The purpose of success factor research is to endeavor regularities or variables in the company’s sphere of influence that are effective in augmenting its success (Ahrholdt 2010). The outlined success factor research for SiS is focused on the customers’ perspective in order to obtain differentiated information about the effect of such factors on customer behavior. Its relevance is underlined by Gòmez, McLaughlin, and Wittink (2004, p. 266) by pointing out that “[d]ifferences in the ‘shopping experience’ between retail outlets … are often as important to the customer as differences in the physical characteristics of the goods offered ….” An impact on customer buying behavior allows for inferences about the economic success of a SiS. All in all ten success factors were derived from SiSspecific literature as well as theoretical research approaches generally conducted in stationary retail.

A SiS’s location refers to its internal position in the overall retail store and is thus connected with considerations about differing value of spaces (Medla 1987, Gretz, 2000). The success factor reachability refers to a customer’s orientation in the retail store which is recommended to be enhanced via in-store guidance systems (Gretz 2000, Pracht 2001). First and foremost, both these factors are crucial for customer frequency within a SiS (Dräger 2011, Byszio 1995). Also defined as success factors due to their impact on customer frequency are a SiS’s entrance and display stand layout. Customers are more likely to attend retail stores if these are associated with openness and spaciousness (Gretz 2000). This research result can also be applied for SiS entrances which in retail reality are frequently formed by display furniture (Gretz 2000, Berekoven 1995).

Furthermore, stemming from its relation to a customers’ perception of quality in a product presentation a SiS’s furnishing is another success factor. Most successful shall be a SiS design in which the emanated visual stimuli - conveyed by the furnishing and layout of the SiS - pull external customers into the SiS and support the ones already in the SiS area in their buying intention (Medla 1987). A research result concerning furnishing is that design aspects of a store have an impact on “the perceived stress involved in shopping” (Baker et al. 2002, p. 136) which can positively affect customer satisfaction.





Further factors being identified as influencers of customer buying behavior are the SiS size and portfolio. The former factor is dependent on the number and size of products to be presented on the SiS space. Customers’ requirements are met, if a SiS covers enough space to be recognized as an individual sales area and if this space allows a spacious presentation of a desired amount of products (Berekoven 1995). The portfolio refers to the assortment’s depth and width as well as the choice of models from each product type or category (Byszio 1995). Lam and Mukherjee (2005) justify a wide product range that is required for cross-selling by stating that a well-coordinated shop presentation may have a positive influence on the evaluation of the single product, the store’s image, the customer’s buying behavior, and final sales outcomes.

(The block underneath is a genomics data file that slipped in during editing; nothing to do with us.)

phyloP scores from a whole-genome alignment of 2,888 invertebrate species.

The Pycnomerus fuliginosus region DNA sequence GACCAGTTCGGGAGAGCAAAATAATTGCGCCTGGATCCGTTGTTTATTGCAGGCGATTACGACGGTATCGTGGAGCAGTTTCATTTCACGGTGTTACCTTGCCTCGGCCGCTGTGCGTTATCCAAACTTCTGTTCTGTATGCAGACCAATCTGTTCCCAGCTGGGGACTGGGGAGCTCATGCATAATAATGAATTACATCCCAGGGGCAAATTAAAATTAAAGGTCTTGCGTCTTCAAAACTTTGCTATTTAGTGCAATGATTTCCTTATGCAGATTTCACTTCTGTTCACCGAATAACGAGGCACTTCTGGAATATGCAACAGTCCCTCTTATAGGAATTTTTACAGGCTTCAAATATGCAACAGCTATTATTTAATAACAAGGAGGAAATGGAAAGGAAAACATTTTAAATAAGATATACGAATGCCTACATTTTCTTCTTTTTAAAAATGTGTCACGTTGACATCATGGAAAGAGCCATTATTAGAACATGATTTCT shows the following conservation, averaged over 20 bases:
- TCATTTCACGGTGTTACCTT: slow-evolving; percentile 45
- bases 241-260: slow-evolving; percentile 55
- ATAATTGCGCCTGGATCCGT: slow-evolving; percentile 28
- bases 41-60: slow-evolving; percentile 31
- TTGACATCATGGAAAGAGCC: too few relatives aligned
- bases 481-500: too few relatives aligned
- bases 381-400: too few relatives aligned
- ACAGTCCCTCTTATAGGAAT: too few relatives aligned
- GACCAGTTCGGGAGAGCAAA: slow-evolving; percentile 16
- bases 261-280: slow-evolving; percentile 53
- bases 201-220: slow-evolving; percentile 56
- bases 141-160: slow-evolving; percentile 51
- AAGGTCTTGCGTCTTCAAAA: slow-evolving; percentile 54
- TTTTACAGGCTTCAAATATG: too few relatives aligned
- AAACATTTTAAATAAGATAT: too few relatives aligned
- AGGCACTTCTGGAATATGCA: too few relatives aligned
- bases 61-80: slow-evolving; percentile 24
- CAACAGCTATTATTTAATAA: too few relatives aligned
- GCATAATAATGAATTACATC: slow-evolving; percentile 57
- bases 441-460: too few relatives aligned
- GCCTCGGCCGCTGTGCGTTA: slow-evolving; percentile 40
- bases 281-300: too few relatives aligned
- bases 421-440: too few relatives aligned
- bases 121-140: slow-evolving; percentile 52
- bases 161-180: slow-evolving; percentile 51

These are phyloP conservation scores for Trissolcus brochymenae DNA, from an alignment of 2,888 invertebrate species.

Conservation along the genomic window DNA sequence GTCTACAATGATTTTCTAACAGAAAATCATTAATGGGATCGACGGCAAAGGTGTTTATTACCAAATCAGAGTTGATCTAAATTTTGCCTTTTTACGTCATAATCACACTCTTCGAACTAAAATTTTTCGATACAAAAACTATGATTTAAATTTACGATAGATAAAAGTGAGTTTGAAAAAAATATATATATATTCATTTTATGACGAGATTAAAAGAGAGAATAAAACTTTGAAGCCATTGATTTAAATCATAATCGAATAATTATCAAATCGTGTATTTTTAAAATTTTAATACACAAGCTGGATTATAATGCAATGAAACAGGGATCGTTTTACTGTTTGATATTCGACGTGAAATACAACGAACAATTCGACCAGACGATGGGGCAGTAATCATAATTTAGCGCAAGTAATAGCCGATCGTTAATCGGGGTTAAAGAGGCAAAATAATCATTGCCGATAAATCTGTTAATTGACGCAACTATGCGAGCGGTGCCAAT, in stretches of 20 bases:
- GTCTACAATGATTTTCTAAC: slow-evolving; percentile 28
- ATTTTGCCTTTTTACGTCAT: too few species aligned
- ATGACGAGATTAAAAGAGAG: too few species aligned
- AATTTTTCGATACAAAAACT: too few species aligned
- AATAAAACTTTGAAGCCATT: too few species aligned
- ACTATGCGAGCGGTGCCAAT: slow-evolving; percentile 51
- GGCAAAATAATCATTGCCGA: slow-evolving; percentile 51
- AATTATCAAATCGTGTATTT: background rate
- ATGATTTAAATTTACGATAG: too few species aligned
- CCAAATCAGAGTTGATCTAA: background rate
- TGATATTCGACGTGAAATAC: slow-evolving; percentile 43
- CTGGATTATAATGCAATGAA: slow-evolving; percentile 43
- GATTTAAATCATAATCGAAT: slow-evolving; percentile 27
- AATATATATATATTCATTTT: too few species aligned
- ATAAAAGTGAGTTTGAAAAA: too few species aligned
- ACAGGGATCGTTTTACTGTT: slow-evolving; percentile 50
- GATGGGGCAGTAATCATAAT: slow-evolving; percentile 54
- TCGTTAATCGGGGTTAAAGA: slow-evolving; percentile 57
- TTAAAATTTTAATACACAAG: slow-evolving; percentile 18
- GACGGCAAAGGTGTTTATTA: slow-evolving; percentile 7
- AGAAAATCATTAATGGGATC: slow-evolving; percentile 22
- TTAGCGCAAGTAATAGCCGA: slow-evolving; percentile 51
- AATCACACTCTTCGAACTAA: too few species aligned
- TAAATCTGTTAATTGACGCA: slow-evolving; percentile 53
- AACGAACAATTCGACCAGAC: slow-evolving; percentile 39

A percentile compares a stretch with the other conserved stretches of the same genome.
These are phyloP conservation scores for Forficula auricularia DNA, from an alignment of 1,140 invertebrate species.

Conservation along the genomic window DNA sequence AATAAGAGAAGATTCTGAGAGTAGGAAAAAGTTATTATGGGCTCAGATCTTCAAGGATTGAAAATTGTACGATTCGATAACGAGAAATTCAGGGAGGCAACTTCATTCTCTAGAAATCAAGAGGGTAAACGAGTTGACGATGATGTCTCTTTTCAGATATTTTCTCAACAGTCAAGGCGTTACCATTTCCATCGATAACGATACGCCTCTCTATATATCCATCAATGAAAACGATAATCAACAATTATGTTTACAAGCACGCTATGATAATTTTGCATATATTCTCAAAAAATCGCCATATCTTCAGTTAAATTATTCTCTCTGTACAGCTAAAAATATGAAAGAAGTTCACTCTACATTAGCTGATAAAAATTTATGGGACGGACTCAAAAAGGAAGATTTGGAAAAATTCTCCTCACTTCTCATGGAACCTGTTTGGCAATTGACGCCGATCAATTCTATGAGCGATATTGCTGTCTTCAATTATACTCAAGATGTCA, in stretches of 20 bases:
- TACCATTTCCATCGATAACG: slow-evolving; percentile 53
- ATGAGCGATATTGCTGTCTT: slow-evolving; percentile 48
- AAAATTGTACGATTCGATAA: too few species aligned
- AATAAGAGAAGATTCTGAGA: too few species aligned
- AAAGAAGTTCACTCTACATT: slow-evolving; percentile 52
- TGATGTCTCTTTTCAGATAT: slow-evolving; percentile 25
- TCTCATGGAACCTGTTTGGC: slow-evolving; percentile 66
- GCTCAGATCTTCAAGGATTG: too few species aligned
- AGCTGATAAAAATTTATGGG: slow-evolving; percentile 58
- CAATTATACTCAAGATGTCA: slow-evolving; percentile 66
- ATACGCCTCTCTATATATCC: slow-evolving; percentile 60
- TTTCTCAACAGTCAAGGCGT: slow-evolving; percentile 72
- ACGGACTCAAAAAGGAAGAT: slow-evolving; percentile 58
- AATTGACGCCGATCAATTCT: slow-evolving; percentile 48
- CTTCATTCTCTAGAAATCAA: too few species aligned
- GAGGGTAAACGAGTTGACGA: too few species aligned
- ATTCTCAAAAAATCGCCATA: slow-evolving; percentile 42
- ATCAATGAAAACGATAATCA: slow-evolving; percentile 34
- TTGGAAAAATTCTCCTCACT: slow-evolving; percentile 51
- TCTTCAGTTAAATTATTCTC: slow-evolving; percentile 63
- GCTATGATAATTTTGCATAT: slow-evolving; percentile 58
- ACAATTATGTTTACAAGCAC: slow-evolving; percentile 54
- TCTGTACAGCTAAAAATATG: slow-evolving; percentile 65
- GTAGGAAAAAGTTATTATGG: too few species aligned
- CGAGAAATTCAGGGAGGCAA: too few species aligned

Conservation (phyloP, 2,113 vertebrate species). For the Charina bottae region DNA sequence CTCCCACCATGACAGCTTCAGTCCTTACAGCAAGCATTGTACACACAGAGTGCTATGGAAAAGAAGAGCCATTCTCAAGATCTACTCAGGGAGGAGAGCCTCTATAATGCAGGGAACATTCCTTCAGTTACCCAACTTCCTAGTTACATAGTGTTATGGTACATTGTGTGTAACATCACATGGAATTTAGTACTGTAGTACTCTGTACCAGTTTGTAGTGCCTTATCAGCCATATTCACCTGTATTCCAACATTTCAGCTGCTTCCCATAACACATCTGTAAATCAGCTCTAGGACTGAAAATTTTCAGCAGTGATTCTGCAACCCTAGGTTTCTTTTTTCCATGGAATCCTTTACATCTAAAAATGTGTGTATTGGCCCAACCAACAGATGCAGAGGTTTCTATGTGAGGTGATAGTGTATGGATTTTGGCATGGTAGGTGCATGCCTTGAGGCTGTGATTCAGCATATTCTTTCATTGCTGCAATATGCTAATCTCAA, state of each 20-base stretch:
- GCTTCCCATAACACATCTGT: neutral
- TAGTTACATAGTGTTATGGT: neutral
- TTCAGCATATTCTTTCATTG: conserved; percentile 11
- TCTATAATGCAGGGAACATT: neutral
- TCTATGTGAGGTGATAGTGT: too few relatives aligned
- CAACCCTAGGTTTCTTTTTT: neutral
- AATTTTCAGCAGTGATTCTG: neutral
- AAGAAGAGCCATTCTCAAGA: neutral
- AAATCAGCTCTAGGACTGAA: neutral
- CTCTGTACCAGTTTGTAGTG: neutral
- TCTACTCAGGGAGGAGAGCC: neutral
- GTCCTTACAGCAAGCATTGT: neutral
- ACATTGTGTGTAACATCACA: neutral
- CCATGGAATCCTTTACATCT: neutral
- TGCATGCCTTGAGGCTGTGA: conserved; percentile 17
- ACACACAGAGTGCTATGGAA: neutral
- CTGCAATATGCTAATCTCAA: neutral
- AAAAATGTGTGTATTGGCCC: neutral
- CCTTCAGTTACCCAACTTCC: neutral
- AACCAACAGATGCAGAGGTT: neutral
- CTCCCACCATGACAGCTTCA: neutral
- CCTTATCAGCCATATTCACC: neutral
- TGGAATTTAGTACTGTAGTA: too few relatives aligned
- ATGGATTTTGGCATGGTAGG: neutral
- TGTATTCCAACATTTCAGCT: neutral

Additionally being identified as relevant for a SiS’s economic success is the factor product information. Visitors can gather information either via personal contacts with sales staff or via product information carriers being attached to the product or display stand (Turley and Milliman 2000). Besides the required “concrete information about durable goods” (Puccinelli et al. 2009, p. 21), the provision of emotional background information follows the trend of experience-oriented shopping and is therefore recommended (Schmitz 2009, Hurth 2006).

The necessity of social interaction with sales staff - chiefly for brand manufacturers - is underlined by the theory that customers only hardly perceive a difference between sales staff provided by a manufacturer or a retailer. It is reasoned with the widespread consumer belief that “salespeople [...] are the firm.” (Goff et al. 1997, Diller and Goerdt 2005, p. 1212). Maloney (2007) confirms a positive correlation between retailer or sales staff satisfaction on the one side and product or manufacturer contentment on the other. Besides a functional value, the counseling session also entails the benefit of conveying emotional attributes of a brand via social interaction (Kuß and Schuchert-Güler 2004) and is therefore defined as a success factor of SiS.